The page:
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Enhancing Care With Robotic Prostatectomy

Enhancing Care With Robotic Prostatectomy

During the last decade, the number of robot-assisted prostatectomies performed in the United States has risen steadily throughout the country. Several factors have led to more complex patients being offered surgery for organ-confined prostate cancer, including refined surgical techniques, a better understanding of anatomy, and more experience. Robot-assisted procedures help surgeons better visualize anatomy and control bleeding with the added benefit of increased dexterity. This has enabled surgeons to treat prostate cancers more effectively with fewer complications than was previously possible with traditional open surgery. Although rare, several studies have reported on complication rates associated with robot-assisted prostatectomy. However, few data exist when evaluating ureteral injuries that are sustained during these procedures. Further complicating matters is that there is no standardized universal criteria for reporting and grading of complications. “Identifying patient characteristics that may forewarn surgeons of such damage may further improve our ability to reduce complications,” says Jay K. Jhaveri, MD, MPH. Low Rates Observed In the Journal of Endourology, Dr. Jhaveri and colleagues had a study published that focused on 6,442 patients who underwent robotic prostatectomy by one of five surgeons over a 12-year period. Under the guidance of Mani Menon, MD, and James Peabody, MD, the study team found that three patients—operated on by two of the five surgeons—sustained complete transection of the ureter. One of the patients required readmission for further treatment. The study authors identified several risk factors that predisposed these patients to ureteral injury, including a history of: • Infection. • Abdominal surgery. • Radiation treatment. • Enlarged prostate glands. • Prior transurethral prostatic resection. Overall, the study group found a 0.046% rate...

Surgery in Space: I Foresee Problems

The astronauts are halfway to Mars when suddenly one of them develops abdominal pain and requires surgery. What will they do? According to NASA, a miniature robot capable of assisting in surgery has been developed, tested in pigs, and is soon to be trialed in a weightless environment. The robot, which weighs less than 1 pound, can be inserted into the abdomen via the umbilicus and controlled remotely. The press release from NASA said types of operations that the robot would be capable of performing were “emergency appendectomies, emergency cholecystectomies, emergency perforation of gastric ulcers [sic], and intra-abdominal bleeding due to trauma.” NASA meant to say “repair of perforated gastric ulcers.” Not surprisingly, many science reporters for media outlets, for example, SFGate and WiredUK, did not notice the error. New Scientist also missed it, but at least published a later correction. However, even the famous da Vinci robot is incapable of performing surgery on its own. The original idea was that a surgeon on the ground would direct the robot’s movements, but that will not be possible for two reasons. In deep space, the time lag between the earthbound surgeon’s actions and the robot’s response would be too long, and a recent article about remote-controlled drone crashes highlighted the problems that can occur when links are lost or computers malfunction. The plan is to train the astronauts to perform minimally invasive robotic surgery on each other. What could go wrong? A lot. If they are only going to train on simulators and then have to do real surgery in space, they will be completely lost, robot or not. I...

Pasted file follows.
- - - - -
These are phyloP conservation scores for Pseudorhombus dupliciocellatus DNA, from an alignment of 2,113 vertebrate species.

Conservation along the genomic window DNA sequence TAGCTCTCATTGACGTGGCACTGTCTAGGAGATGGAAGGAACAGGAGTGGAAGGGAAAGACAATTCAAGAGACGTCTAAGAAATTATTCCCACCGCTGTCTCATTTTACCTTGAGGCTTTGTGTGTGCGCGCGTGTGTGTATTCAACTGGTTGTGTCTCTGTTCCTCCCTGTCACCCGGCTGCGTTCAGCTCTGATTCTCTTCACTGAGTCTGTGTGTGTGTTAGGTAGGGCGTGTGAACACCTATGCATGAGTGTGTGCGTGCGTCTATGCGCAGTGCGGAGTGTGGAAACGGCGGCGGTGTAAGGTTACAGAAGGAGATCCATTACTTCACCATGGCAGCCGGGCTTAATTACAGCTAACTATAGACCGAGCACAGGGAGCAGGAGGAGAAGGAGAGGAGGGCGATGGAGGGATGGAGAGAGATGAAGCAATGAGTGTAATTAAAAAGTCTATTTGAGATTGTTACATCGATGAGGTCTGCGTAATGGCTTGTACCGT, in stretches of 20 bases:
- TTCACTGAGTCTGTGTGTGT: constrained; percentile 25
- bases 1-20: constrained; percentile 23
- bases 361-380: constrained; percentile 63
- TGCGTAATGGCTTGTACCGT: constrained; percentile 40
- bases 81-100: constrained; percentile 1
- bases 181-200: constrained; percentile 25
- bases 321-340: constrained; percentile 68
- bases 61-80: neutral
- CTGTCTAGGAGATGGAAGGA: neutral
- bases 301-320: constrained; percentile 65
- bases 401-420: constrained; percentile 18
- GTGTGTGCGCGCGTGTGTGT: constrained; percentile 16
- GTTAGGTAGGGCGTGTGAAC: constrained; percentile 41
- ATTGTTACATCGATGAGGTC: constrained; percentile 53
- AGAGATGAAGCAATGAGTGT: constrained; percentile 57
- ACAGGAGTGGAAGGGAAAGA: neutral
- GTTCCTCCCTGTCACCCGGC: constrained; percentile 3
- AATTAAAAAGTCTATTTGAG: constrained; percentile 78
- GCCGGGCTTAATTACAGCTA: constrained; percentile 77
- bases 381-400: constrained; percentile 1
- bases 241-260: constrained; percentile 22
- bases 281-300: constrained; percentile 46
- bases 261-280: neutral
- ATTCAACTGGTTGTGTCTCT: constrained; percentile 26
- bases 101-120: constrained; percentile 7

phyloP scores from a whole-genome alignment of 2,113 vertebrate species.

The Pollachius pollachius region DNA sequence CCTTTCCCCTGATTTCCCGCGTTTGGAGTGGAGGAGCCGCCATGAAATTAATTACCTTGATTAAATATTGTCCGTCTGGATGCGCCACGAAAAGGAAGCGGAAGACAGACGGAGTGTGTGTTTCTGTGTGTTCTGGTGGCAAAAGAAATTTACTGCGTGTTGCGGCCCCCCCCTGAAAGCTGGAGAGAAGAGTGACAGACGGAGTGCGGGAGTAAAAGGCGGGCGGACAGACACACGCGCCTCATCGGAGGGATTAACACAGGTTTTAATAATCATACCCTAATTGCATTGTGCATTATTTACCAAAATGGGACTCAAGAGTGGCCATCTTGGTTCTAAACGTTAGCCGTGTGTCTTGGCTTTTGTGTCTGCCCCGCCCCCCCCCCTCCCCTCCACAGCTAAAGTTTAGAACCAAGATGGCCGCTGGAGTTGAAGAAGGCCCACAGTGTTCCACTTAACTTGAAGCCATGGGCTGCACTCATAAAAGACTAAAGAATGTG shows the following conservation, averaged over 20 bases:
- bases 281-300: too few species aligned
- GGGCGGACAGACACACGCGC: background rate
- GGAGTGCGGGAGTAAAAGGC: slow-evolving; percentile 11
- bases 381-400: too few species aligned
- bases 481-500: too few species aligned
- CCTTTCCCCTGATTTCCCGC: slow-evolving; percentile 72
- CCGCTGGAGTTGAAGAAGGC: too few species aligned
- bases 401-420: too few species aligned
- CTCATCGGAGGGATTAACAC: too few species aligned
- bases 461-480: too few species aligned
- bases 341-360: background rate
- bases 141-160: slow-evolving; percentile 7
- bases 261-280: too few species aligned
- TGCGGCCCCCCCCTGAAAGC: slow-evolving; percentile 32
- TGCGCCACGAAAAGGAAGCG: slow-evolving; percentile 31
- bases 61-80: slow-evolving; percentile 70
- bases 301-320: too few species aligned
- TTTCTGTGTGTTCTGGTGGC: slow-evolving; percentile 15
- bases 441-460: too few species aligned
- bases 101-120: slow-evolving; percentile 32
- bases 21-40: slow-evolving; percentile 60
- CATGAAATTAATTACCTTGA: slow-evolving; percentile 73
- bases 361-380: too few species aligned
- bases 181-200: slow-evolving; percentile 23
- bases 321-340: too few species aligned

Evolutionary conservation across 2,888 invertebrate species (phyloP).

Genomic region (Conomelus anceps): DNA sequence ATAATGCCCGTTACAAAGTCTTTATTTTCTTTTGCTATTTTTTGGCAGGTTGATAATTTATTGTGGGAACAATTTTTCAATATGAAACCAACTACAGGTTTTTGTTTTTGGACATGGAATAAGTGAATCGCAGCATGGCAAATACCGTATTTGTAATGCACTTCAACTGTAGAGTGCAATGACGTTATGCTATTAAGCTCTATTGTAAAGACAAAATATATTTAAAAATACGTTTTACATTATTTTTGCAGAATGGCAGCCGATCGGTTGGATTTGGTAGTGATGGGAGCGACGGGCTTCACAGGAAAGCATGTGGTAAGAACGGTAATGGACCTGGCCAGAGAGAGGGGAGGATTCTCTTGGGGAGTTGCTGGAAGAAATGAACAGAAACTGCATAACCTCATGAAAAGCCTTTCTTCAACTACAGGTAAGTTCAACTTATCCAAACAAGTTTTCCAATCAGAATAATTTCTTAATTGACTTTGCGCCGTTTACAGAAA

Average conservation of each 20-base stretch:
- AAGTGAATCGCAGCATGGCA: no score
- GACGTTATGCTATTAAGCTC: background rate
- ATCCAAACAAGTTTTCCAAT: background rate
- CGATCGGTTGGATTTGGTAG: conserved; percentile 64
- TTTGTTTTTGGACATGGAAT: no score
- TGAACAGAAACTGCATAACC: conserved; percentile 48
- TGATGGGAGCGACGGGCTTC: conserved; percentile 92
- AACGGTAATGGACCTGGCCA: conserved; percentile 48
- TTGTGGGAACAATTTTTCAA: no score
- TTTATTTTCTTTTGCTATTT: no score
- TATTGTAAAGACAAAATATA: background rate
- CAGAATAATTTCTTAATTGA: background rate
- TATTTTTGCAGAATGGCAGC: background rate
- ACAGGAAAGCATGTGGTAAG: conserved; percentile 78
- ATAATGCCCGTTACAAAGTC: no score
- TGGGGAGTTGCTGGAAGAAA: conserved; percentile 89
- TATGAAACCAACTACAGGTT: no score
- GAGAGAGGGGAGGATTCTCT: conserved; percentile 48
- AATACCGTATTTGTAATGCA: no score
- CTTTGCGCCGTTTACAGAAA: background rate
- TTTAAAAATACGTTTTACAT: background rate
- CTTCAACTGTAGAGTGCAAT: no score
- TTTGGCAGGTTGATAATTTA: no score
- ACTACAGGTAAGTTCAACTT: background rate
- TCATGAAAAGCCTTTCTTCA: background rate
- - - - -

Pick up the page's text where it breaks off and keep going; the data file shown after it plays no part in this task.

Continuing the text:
2014 VEITH Symposium

2014 VEITH Symposium

New research is being presented at the 2014 VEITH Symposium, the 41st Annual Symposium on Vascular and Endovascular Issues, from November 18 to 22 in New York City.    Conference Highlights Gender Differences in EVAR: A 20-Year Look Age, Urgency, & TEVAR Iliac Vein Stenting in the Elderly Open Vs Endovascular RAAA Repair ltrasound-Accelerated, Catheter-Directed Thrombolysis for DVT   News From the Meeting Two-Year PYTHAGORAS Data Presented for Lombard Medical’s Aorfix Device Initial Data Presented From EVAS FORWARD–Global Registry for Endologix’ Nellix Device Innovation + Investment Roundtable At VEITHsymposium Scheduled for Friday, Nov. 21, Gramercy Suite West, 2nd Floor.  Details Include Schedule of Presentations Lower Extremity Disease Treatment Presentations at VEITHsymposium: Stents, Drug-Eluting Balloons and Trial Updates Management Options, Diagnosis and Treatment for Pulmonary Embolism Topics to be Presented Final 5-Year Results of RCT Comparing Heparin Bonded PTFE Propaten Grafts vs. Standard PTFE Grafts in Fem-Pop and Fem-Fem Bypasses Durability to be Presented A Review of Endovascular vs. Open Surgery for Critical Limb Ischemia Innovation and Roundtable Session at VEITHsymposium:  Medical Devices, Pharmaceutical and Diagnostic Companies On-Hand To Showcase Products The INSTEAD Trials May Not Be Enough to Justify TEVAR for All Uncomplicated TBADs: Experts State More Trials May be Needed While Other’s Disagree The Future of Carotid Stenting Is Bright  CAS Will Emerge as an Effective and Justifiable Mainstream Treatment With a Bright Future To Help Patients Further Studies to Document that Promise Are in Order Multiple Sclerosis and CCSVI Discussions Heat Up At the 41st Annual VEITHsymposium   More From the Meeting General Information Program Faculty Register Introduction to Academic Surgery Hemodialysis Access Endovenous Management Wound Care...
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